Fatherless by Choice!

In case you haven’t been paying attention to the annual onslaught of “Dads and Grads!!!” advertising, today is Father’s Day in the United States, If you have a happy relationship with a good dad, take some time to celebrate that. If you’re feeling down today because you don’t have a dad, don’t have a relationship with a dad, have a bad/absent/abusive dad, it’s okay.

It’s okay to feel less-than-thrilled about today. It’s okay to have complicated and confusing emotions. It’s okay to be sad and it’s okay to be indifferent. Maybe your dad has died and you feel that loss immensely today. Maybe you have a single mom and you want to give her some extra love today. Maybe you have two moms and aren’t even paying attention to this holiday. Maybe you have a dad, and he’s not great, and you feel conflicted today. It’s okay!

Despite overwhelming evidence that we’re social creatures who thrive in community situations, we have a heavy-handed cultural mythos that holds up the heteronormative nuclear family as the One True family. And when your reality doesn’t fit that narrative, holidays such as this one can be painful and difficult.

I’ve been hesitant to share too much of my personal history here, mostly because I know some ~hate commenters~ will use it to derail our conversations. But, y’know, the personal is political, so here we are. I haven’t had a relationship with my biological father in nearly a decade. And it was only by entering that estrangement that I’ve been able to blossom and grow.

I have a Bad Dad. Like, a very bad dad. I’m not nostalgic for my childhood because most of it was such an abusive and fearful time. My memories of my childhood are of being abused by my dad, and of watching him abuse my mom and sister. It was not good, friends! It was physical, emotional, financial, and yep, probably all those other checkboxes you’re wondering about, too. That dude was not a good dude!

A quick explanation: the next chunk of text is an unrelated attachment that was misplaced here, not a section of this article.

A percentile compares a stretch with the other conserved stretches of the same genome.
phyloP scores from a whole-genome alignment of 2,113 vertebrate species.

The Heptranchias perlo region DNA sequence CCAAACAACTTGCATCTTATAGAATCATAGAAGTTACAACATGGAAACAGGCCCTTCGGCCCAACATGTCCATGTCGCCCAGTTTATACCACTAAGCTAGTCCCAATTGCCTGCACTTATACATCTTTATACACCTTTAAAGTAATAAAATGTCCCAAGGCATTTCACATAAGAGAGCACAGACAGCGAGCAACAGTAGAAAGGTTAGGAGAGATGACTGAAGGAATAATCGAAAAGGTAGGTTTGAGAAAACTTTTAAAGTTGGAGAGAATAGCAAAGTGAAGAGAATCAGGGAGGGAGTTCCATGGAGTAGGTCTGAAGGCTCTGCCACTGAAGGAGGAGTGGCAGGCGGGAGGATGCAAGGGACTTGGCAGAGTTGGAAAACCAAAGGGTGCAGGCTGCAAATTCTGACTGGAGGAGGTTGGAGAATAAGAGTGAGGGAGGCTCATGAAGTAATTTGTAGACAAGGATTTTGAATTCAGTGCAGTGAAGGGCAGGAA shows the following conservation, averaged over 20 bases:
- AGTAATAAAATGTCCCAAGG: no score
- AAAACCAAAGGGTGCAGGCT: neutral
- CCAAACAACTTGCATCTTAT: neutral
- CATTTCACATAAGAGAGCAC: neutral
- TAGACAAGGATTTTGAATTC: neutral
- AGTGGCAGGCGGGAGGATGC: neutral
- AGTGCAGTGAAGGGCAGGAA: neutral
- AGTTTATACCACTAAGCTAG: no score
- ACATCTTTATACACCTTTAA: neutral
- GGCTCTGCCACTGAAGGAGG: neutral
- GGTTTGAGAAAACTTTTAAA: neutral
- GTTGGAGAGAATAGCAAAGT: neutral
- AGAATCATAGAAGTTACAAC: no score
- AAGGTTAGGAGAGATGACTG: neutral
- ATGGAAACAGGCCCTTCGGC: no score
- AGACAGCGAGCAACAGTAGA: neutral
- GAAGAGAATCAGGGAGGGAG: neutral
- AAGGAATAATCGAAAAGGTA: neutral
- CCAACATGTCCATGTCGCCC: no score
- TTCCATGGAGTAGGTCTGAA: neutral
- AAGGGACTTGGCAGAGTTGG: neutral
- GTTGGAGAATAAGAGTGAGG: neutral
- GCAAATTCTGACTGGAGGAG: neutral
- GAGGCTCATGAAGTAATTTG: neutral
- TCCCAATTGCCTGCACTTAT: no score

Even after extracting myself, I was stalked, threatened, and further terrorized by him. It sucked so much! (I’m using exclamation points because I don’t want you to feel too bad about this!) Eventually, I lived out my favorite The National song: left my home, changed my name, and now I’m eating my cake. My life is really good now, and it’s in large part due to the fact that my Very Bad Dad isn’t part of my life.

But it took me a long time to feel okay about it. In the beginning, I couldn’t believe how much pressure there was from acquaintances, friends, and even family members to “make amends” and “not burn bridges” – and these were people who had borne witness to years of abuse. Consequently, the first few years of my freedom/liberation/estrangement were wildly difficult. I was made to feel such guilt and shame for refusing to continue a relationship with a clinically ill and dangerous man, just because he was my father.

We have cultivated a ludicrous adherence to biological ties as an absolution of all wrongdoing. I’m here to tell you that idea is bananas. If anyone (even your own family!) tries to guilt you for not associating with an abuser… it should be clear that they’re the deranged ones, not you. You know your own heart and needs better than anyone else. And having a Bad Dad (or any bad relation!) is not a reflection on you or your worth. That we have an official holiday for Fathers (and Mothers/Grandparents/Siblings/whatever) does not in any way invalidate your experiences and the choice to end a relationship.

If you feel sad today, that’s okay. It’s a lil sad! Sometimes I wish I had a dad. Not the biological nightmare I ended up with, but a dad who embodies all the greeting card sentiments. Like I said, it’s a complicated day. But you’re not alone and you’re going to be okay. The most important thing I’ve learned in my fatherless decade is that letting go of bad people makes room for really good people. And those people, the family I’ve chosen, are whom I’ll be celebrating today.

If today is difficult for you, be gentle with yourself. Whether you’re fatherless-by-choice (a new term I just made up and am now in love with), wish your dad was around more, or have lost a father you desperately miss, treat yourself with compassion today. There’s nothing wrong with you or your feelings.


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